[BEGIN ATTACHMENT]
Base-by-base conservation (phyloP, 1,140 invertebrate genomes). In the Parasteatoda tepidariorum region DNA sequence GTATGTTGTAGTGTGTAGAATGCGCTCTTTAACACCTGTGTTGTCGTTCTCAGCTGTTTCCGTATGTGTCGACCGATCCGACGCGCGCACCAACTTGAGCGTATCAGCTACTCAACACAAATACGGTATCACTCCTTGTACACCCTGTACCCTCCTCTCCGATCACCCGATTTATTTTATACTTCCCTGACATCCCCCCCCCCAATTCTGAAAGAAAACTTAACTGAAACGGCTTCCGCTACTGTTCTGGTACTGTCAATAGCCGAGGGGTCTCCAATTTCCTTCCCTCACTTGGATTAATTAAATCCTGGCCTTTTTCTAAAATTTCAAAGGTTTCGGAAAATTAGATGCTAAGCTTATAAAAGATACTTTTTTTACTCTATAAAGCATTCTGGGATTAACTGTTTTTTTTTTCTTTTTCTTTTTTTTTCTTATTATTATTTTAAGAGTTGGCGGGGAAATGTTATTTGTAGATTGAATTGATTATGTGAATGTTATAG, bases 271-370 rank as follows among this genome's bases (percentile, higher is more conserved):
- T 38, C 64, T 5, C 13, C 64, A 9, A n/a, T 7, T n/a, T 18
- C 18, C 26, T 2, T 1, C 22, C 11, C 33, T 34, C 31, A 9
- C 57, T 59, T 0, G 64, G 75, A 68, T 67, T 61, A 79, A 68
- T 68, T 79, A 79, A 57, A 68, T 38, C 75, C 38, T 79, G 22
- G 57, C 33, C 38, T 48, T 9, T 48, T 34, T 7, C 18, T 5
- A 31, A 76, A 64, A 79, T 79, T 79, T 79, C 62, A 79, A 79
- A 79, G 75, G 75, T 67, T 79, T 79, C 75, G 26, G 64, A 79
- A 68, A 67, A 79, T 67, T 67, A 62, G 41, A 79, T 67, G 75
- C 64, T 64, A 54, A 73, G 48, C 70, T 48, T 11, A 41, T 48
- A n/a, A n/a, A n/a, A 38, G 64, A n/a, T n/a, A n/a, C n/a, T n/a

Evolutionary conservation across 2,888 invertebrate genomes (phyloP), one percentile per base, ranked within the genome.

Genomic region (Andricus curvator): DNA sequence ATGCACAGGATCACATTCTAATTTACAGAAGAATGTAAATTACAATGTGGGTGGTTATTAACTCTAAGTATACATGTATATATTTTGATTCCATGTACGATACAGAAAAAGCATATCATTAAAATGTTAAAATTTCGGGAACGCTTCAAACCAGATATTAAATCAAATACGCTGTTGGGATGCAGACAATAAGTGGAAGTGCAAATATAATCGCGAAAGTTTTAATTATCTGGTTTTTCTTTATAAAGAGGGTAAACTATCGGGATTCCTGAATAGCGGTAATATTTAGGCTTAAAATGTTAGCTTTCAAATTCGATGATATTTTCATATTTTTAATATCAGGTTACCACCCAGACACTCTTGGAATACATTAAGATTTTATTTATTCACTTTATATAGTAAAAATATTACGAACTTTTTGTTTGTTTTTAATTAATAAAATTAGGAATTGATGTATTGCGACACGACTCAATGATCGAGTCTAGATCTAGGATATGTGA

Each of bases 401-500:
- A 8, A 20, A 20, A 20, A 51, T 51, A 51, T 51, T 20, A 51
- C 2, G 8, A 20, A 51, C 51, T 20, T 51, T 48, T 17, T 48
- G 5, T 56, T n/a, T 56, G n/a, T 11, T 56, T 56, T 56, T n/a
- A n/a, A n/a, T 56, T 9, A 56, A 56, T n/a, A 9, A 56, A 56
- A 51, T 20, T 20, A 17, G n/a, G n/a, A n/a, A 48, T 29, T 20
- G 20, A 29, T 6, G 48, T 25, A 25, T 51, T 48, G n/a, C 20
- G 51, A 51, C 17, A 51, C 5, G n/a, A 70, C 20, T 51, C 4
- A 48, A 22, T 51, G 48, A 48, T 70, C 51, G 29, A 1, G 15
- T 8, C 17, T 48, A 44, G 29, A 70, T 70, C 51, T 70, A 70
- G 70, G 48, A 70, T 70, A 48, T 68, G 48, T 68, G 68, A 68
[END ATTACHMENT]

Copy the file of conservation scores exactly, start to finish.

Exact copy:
Base-by-base conservation (phyloP, 1,140 invertebrate genomes). In the Parasteatoda tepidariorum region DNA sequence GTATGTTGTAGTGTGTAGAATGCGCTCTTTAACACCTGTGTTGTCGTTCTCAGCTGTTTCCGTATGTGTCGACCGATCCGACGCGCGCACCAACTTGAGCGTATCAGCTACTCAACACAAATACGGTATCACTCCTTGTACACCCTGTACCCTCCTCTCCGATCACCCGATTTATTTTATACTTCCCTGACATCCCCCCCCCCAATTCTGAAAGAAAACTTAACTGAAACGGCTTCCGCTACTGTTCTGGTACTGTCAATAGCCGAGGGGTCTCCAATTTCCTTCCCTCACTTGGATTAATTAAATCCTGGCCTTTTTCTAAAATTTCAAAGGTTTCGGAAAATTAGATGCTAAGCTTATAAAAGATACTTTTTTTACTCTATAAAGCATTCTGGGATTAACTGTTTTTTTTTTCTTTTTCTTTTTTTTTCTTATTATTATTTTAAGAGTTGGCGGGGAAATGTTATTTGTAGATTGAATTGATTATGTGAATGTTATAG, bases 271-370 rank as follows among this genome's bases (percentile, higher is more conserved):
- T 38, C 64, T 5, C 13, C 64, A 9, A n/a, T 7, T n/a, T 18
- C 18, C 26, T 2, T 1, C 22, C 11, C 33, T 34, C 31, A 9
- C 57, T 59, T 0, G 64, G 75, A 68, T 67, T 61, A 79, A 68
- T 68, T 79, A 79, A 57, A 68, T 38, C 75, C 38, T 79, G 22
- G 57, C 33, C 38, T 48, T 9, T 48, T 34, T 7, C 18, T 5
- A 31, A 76, A 64, A 79, T 79, T 79, T 79, C 62, A 79, A 79
- A 79, G 75, G 75, T 67, T 79, T 79, C 75, G 26, G 64, A 79
- A 68, A 67, A 79, T 67, T 67, A 62, G 41, A 79, T 67, G 75
- C 64, T 64, A 54, A 73, G 48, C 70, T 48, T 11, A 41, T 48
- A n/a, A n/a, A n/a, A 38, G 64, A n/a, T n/a, A n/a, C n/a, T n/a

Evolutionary conservation across 2,888 invertebrate genomes (phyloP), one percentile per base, ranked within the genome.

Genomic region (Andricus curvator): DNA sequence ATGCACAGGATCACATTCTAATTTACAGAAGAATGTAAATTACAATGTGGGTGGTTATTAACTCTAAGTATACATGTATATATTTTGATTCCATGTACGATACAGAAAAAGCATATCATTAAAATGTTAAAATTTCGGGAACGCTTCAAACCAGATATTAAATCAAATACGCTGTTGGGATGCAGACAATAAGTGGAAGTGCAAATATAATCGCGAAAGTTTTAATTATCTGGTTTTTCTTTATAAAGAGGGTAAACTATCGGGATTCCTGAATAGCGGTAATATTTAGGCTTAAAATGTTAGCTTTCAAATTCGATGATATTTTCATATTTTTAATATCAGGTTACCACCCAGACACTCTTGGAATACATTAAGATTTTATTTATTCACTTTATATAGTAAAAATATTACGAACTTTTTGTTTGTTTTTAATTAATAAAATTAGGAATTGATGTATTGCGACACGACTCAATGATCGAGTCTAGATCTAGGATATGTGA

Each of bases 401-500:
- A 8, A 20, A 20, A 20, A 51, T 51, A 51, T 51, T 20, A 51
- C 2, G 8, A 20, A 51, C 51, T 20, T 51, T 48, T 17, T 48
- G 5, T 56, T n/a, T 56, G n/a, T 11, T 56, T 56, T 56, T n/a
- A n/a, A n/a, T 56, T 9, A 56, A 56, T n/a, A 9, A 56, A 56
- A 51, T 20, T 20, A 17, G n/a, G n/a, A n/a, A 48, T 29, T 20
- G 20, A 29, T 6, G 48, T 25, A 25, T 51, T 48, G n/a, C 20
- G 51, A 51, C 17, A 51, C 5, G n/a, A 70, C 20, T 51, C 4
- A 48, A 22, T 51, G 48, A 48, T 70, C 51, G 29, A 1, G 15
- T 8, C 17, T 48, A 44, G 29, A 70, T 70, C 51, T 70, A 70
- G 70, G 48, A 70, T 70, A 48, T 68, G 48, T 68, G 68, A 68